Hands up if you feel like the world is about to end at any minute. Worry not, you are probably not alone. The times we live in are chaotic and the world around us seems to get darker every day. Watching the news has become a surreal experience, as we are shown footage of injustice and destruction so bizarre and so inhuman that we are left feeling numb. Every inch of the Ummah is going through some sort of turmoil, catastrophe, calamity or disaster, and thinking about it all at once can really make you want to bury your head in the sand. The only problem is that you can’t.
Most faiths accommodate some form of extreme mental or physical seclusion. Adherents are encouraged to escape the ‘corruption’ of the world: “the world is full of evil” they are told, “here is how you can escape it.” But Islām does not grant such luxury; we have no monks or nuns or far off temples on remote mountain-tops in which we can hide from reality. Islām – for all the inner peace it grants – comes with a massive burden for every one of us to carry. We are not allowed to turn away from the ugliness of the world; we cannot hide from our troubles. In accepting Islām, we accept a great responsibility. “The world is full of evil” Islām tells us, “here is how you can change it.”
The Messenger (sall Allāhu ʿalayhi wa sallam) said:
“Each of you is a shepherd and each of you is responsible for his flock.”
In Islām no able body gets a pass. In one capacity or another, each and every single one of us is a shepherd responsible for our flocks. As a leader, you are responsible for your followers; as a father, for your household; as a teacher, for your students; as a husband for your spouse, and so on. Each of us has a burden to bear and, as members of this Ummah, each and every one of us is responsible for a portion of its overall success.
Allāh (subḥānahu wa taʿālā) says:
“Allāh does not burden a soul except with its capacity.”
Many rightly take comfort in this verse, knowing that every challenge thrown their way can be overcome. However, the verse also implies that the stronger the person and the greater their capacity, the greater the burden they are destined to carry.
On one night the Messenger of Allāh (sall Allāhu ʿalayhi wa sallam) was shown all of the previous nations and their followers. He saw some prophets with a group of followers, some prophets with only two, some with a single man and others without a single follower, even after a lifetime of sincere dedication. The Prophet (sall Allāhu ʿalayhi wa sallam) said:
“I was then shown an immense mass of people, so I thought it may be my Ummah. But I was told: ‘This is the nation of Mūsā…’”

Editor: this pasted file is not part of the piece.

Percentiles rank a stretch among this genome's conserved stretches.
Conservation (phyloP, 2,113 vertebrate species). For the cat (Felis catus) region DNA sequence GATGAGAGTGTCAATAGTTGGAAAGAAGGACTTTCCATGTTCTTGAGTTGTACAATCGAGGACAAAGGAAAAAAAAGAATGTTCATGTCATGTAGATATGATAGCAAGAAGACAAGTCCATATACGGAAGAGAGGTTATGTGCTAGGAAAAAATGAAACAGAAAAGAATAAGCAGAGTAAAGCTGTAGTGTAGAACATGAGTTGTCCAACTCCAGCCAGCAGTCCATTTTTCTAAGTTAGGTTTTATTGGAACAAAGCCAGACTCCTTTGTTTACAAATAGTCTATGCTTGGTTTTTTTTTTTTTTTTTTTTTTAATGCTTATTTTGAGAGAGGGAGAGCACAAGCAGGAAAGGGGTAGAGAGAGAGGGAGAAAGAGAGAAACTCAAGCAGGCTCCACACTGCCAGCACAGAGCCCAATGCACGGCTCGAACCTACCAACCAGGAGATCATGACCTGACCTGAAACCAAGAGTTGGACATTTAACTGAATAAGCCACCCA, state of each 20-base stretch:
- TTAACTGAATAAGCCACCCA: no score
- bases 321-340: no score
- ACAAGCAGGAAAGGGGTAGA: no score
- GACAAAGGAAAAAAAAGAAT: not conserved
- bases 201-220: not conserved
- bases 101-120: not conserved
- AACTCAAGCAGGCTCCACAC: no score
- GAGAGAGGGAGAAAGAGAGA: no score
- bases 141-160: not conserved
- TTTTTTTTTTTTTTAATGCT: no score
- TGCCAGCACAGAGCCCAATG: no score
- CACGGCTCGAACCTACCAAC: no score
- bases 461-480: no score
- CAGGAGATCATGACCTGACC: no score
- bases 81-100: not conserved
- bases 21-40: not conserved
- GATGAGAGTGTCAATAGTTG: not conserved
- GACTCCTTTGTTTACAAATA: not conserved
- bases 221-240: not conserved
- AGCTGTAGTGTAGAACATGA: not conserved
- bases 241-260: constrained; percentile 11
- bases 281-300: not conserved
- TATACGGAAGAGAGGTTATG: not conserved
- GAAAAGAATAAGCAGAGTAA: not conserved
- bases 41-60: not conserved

On the day of Judgement Mūsā (ʿalayhi al-Salām) will walk ahead of the second largest Ummah (after our own). Indeed, a great shepherd, accountable to Allāh for a flock of millions; one of the largest responsibilities ever carried by a man.
But let us rewind a little and imagine the very moment this responsibility was placed on the shoulders of Mūsā (ʿalayhi al-Salām). Imagine him entering alone into the Sacred Valley, hearing Allāh (subḥānahu wa taʿālā) Himself, the Almighty, speaking to him directly:
“O Moses, indeed it is I, Allāh, the Exalted in Might, the Wise.”
And if hearing these magnificent words was not burden enough, Mūsā (ʿalayhi al-Salām) was then given orders to commence the greatest mission of his life:
“And when your Lord called Mūsā, [saying], ‘Go to the wrongdoing people. The people of Pharaoh. Will they not fear Allāh?’”
Mūsā (ʿalayhi al-Salām) was an immensely powerful man in body, mind and spirit. So powerful, in fact, that he once accidently killed a man with a single punch. He is one of the five greatest men Allāh has ever created. Amongst the greatest of men, and yet a man nonetheless, so much so that when Allāh gave him this mission he could not help but feel a fear and anxiety.
Allāh tells us the response of Mūsā (ʿalayhi al-Salām) in the subsequent verses:
“He said, “My Lord, indeed I fear that they will deny me. And that my chest will tighten and my tongue will not be fluent, so send for Hārūn. And they hold against me a crime, so I fear that they will kill me.”
The anxiety of Mūsā (ʿalayhi al-Salām) is apparent in these verses. Furthermore, the reasons for his fear are both genuine and rational. Mūsā asked to be alleviated of the massive burden he was given, on the grounds of three major concerns:
I. Knowing the arrogance of Pharaoh, he was afraid of being discredited and belittled.
II. Having a speech impediment since infancy, Mūsā feared that he would be unable to deliver the message of Allāh clearly and eloquently in the intimidating court of Pharaoh. (Note: to this day, the fear of public speaking is amongst the most common of phobias).